Of golf and glamour

Of golf and glamour

Of golf and glamour

For the first time in history, two Indian golfers — Anirban Lahiri and Jeev Milkha Singh — made it to the weekend rounds at the same major.

 As the golfers took on the challenge on day three of the prestigious British Open, the City’s glitterati and golf enthusiasts turned up at a screening of the game in big numbers to cheer the duo.

The screening of the British Open, hosted by ING Vysya and Taj West End, saw the crème de la crème of Bangalore bond over wine and golf.

The guests had a fun time at the event, trying their hand at miniature golf and other contests based on the sport.

The putting contest for beginners and ladies attracted many. They could learn putting within minutes from a helpful instructor and then play a fun indoor course.
The guests were given three chances to play their best shot for exclusive prizes.

The next best thing to competing at the Open championship was playing the
contests at the game im­prove­­ment simulator that was showcased at the dinner.
The simulator gave the guests, who were equipped with real club and golf balls, an electronic golfing experience with vivid graphics.

“I play golf once in a while with my husband, mostly during the weekends, but this is a lot of fun and I’m having a blast playing these games,” exclaims Shubha Sarda, who was waiting for her turn to play.

Celebrities spotted at the screening included sports commentator, Charu Sharma; dancer, Madhu Nataraj and ex-cricketer, Sunil Joshi.

“Golf teaches everyone gentlemanly conduct. The best thing about playing golf is the fact that you play against yourself and the course,” says Charu Sharma.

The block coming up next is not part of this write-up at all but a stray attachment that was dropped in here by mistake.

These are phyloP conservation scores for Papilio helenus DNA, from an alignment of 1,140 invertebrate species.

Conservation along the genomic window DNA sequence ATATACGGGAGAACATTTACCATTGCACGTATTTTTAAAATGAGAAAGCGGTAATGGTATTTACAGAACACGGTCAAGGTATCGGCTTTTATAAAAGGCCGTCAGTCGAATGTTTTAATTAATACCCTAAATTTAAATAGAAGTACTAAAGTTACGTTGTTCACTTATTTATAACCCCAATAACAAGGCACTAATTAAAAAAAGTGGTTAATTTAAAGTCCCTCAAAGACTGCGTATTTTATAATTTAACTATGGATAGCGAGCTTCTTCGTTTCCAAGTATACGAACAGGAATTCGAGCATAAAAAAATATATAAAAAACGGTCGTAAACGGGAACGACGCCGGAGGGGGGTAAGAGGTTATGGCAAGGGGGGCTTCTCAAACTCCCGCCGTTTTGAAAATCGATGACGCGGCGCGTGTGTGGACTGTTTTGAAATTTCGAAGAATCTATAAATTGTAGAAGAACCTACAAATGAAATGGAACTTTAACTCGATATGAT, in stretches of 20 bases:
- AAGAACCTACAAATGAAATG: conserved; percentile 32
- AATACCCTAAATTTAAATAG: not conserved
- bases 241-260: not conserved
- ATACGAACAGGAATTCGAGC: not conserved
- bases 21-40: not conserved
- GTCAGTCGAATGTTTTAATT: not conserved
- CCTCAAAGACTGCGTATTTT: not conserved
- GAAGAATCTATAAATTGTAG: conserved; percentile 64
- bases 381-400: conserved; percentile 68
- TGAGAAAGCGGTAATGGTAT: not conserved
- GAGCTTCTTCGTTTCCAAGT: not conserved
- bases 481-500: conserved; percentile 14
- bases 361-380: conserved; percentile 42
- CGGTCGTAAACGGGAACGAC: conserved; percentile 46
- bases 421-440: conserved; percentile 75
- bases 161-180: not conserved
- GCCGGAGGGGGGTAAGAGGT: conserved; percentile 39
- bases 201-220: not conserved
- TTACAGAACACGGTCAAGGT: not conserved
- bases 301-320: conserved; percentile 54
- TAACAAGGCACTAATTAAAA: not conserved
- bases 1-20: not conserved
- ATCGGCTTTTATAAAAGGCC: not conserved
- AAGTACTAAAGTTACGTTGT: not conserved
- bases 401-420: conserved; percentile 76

Others at the event included Sanjay Sood, the general manager of Taj West End; Uday Sareen, the country head of retail banking at ING Vysya and Srivalsan Ponnachath, the senior vice president of Cisco Services India & SAARC. Also spotted having a good time at the screening was Vishal Dhupar, the managing director of South Asia at NVIDIA.

“Cricket and golf have a lot in common — the bat (club) and ball being the most obvious. Cricketers love playing golf and at the end of the day, it’s all about sportsmanship no matter which game you choose to play,” expressed Sunil Joshi.
While some women were having a blast trying their hand at golf, others enjoyed the cheerful and noisy atmosphere which reminded them of the experience of watching a live game.

“The whole idea of screening this was to bring together golf lovers and friends to watch the game on a big screen, instead of sitting alone at home and watching it on the television. It’s always fun when people who share the same interests come together and have a good time,” explains Rishi Narain, the managing director of Rishi Narain Golf Management.

The evening ended on a high note with Indian golfers giving everyone a reason to cheer.

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